IU Spinout Vascugen Turns to Stem Cells for Blood Vessel Repair
Vascular-degenerative diseases such as critical limb ischemia are on the rise in the United States, but the millions of people affected by these disorders worldwide have limited treatment options and no cures. An regenerative medicine startup spun out of Indiana University called Vascugen is seeking to change that.
Indianapolis-based Vascugen has licensed technology developed at the IU School of Medicine by its co-founder, Mervin Yoder, that pertains to using adult stem cells to form new blood vessels, says CEO Carter Cliff. Vascugen intends to use the licensed technology to devise therapies to repair tissue damaged by reduced blood flow due to disease or injury.
“It’s underappreciated how severe of an unmet need this is,” Cliff maintains. “[Vascular diseases] dramatically affect a patient’s quality of life.”
Cliff says Yoder’s lab was the first to discover rare cells that are responsible for the formation of new blood vessels in the body. It has also developed methods for manufacturing those cells. Vascugen can harvest adult stem cells and “reprogram” them to behave like embryonic stem cells; these reprogrammed cells are called induced pluripotent stem cells (IPSC) and they can be “coaxed into” producing a variety of different cell lines.
“We’ve identified methods for differentiating IPSC into target cell types,” Cliff says. “That’s the basis of our intellectual property. It’s possible to produce any cell type in the body from IPSC, and our product is a blood vessel-forming vascular progenitor to repair and maintain a patient’s vasculature.”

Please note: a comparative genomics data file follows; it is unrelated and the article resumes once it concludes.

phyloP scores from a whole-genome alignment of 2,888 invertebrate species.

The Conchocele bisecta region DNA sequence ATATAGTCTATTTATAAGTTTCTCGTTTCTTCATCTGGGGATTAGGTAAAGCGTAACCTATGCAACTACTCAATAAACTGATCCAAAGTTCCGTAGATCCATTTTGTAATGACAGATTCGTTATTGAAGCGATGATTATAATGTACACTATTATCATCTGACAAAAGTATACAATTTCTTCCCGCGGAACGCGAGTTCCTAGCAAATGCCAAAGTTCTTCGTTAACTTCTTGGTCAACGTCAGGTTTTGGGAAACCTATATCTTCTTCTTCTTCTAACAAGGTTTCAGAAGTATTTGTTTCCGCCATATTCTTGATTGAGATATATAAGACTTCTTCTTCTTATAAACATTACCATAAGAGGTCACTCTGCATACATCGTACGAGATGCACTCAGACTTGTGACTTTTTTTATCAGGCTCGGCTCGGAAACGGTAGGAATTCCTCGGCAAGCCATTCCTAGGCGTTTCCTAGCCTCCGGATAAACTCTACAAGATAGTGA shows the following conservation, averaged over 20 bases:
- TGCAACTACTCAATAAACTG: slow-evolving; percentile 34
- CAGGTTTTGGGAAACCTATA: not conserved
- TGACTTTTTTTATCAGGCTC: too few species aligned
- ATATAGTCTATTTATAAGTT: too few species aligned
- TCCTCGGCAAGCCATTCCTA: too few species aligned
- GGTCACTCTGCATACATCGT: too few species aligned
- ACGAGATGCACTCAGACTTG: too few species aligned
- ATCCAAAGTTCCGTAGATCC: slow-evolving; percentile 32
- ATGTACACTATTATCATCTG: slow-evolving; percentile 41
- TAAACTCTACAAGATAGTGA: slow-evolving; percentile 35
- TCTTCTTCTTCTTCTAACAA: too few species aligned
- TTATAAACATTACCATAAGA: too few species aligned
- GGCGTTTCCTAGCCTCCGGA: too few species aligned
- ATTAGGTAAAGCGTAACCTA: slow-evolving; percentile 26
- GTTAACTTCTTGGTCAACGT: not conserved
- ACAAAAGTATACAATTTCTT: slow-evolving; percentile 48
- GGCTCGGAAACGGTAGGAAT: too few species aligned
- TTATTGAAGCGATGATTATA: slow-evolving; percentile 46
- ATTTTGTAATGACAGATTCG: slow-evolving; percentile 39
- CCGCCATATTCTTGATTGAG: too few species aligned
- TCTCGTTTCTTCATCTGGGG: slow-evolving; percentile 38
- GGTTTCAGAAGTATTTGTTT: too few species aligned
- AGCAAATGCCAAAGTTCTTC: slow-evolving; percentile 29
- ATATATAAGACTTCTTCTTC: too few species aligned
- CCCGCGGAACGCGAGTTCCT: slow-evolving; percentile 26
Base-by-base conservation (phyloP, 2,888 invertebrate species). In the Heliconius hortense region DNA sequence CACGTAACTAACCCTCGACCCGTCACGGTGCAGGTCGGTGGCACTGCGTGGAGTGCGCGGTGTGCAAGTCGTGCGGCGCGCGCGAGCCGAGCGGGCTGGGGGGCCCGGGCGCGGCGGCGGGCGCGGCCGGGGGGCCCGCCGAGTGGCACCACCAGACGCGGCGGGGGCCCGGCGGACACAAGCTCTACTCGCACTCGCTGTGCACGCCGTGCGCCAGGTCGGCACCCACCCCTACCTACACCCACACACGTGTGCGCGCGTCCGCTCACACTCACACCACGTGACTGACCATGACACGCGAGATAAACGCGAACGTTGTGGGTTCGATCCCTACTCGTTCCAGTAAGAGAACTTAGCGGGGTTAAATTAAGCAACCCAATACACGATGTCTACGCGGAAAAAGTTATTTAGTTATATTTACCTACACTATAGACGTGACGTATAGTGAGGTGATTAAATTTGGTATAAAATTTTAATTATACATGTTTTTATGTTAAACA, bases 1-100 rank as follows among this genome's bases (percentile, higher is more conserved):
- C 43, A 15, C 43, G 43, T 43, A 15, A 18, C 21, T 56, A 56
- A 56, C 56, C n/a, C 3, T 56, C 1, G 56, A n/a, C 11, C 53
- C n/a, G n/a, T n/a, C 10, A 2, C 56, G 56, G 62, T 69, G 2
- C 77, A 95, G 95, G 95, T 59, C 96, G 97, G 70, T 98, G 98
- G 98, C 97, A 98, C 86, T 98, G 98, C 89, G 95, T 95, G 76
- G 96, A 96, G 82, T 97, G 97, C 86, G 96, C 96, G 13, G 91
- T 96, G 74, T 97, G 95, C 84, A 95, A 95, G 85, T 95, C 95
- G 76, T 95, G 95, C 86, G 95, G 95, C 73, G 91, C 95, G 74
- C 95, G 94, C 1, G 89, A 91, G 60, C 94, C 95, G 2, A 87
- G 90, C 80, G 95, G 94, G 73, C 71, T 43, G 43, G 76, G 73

According to the National Heart, Lung, and Blood Institute, one in 20 Americans older than age 50 has peripheral artery disease, or PAD, often as a result of smoking or diabetes. Usually referred to as a “hardening of the arteries,” PAD develops when excess cholesterol in the bloodstream collects along the walls of arteries. Over time, this buildup reduces or stops blood flow and is the leading cause of limb amputations.
“Eventually, the body has reduced or exhausted its ability to maintain vasculature,” Cliff says. Once it hits that point, he adds, patients have essentially no treatment options. “If we can reintroduce blood flow, that may prevent the need for amputation,” he adds.
Cliff, who has co-founded a number of regenerative and precision medicine startups in Wisconsin, estimates there are up to two million patients in the U.S. alone “with completely unmet treatment needs.” Vascugen plans to initially target end-stage PAD patients who have no options. “If we’re effective there, we’ll look to prevent the condition earlier,” he says.
So far, the company’s approach has been shown it can work in mouse studies, Cliff says, but Vascugen is focused on doing more preclinical research to refine its treatment. In the next year or two, he says, the team will scale up and embark on “definitive animal studies” before proceeding to tests in humans.
The 10-person company will soon seek “a substantial venture capital investment” to carry it through clinical testing, Cliff says.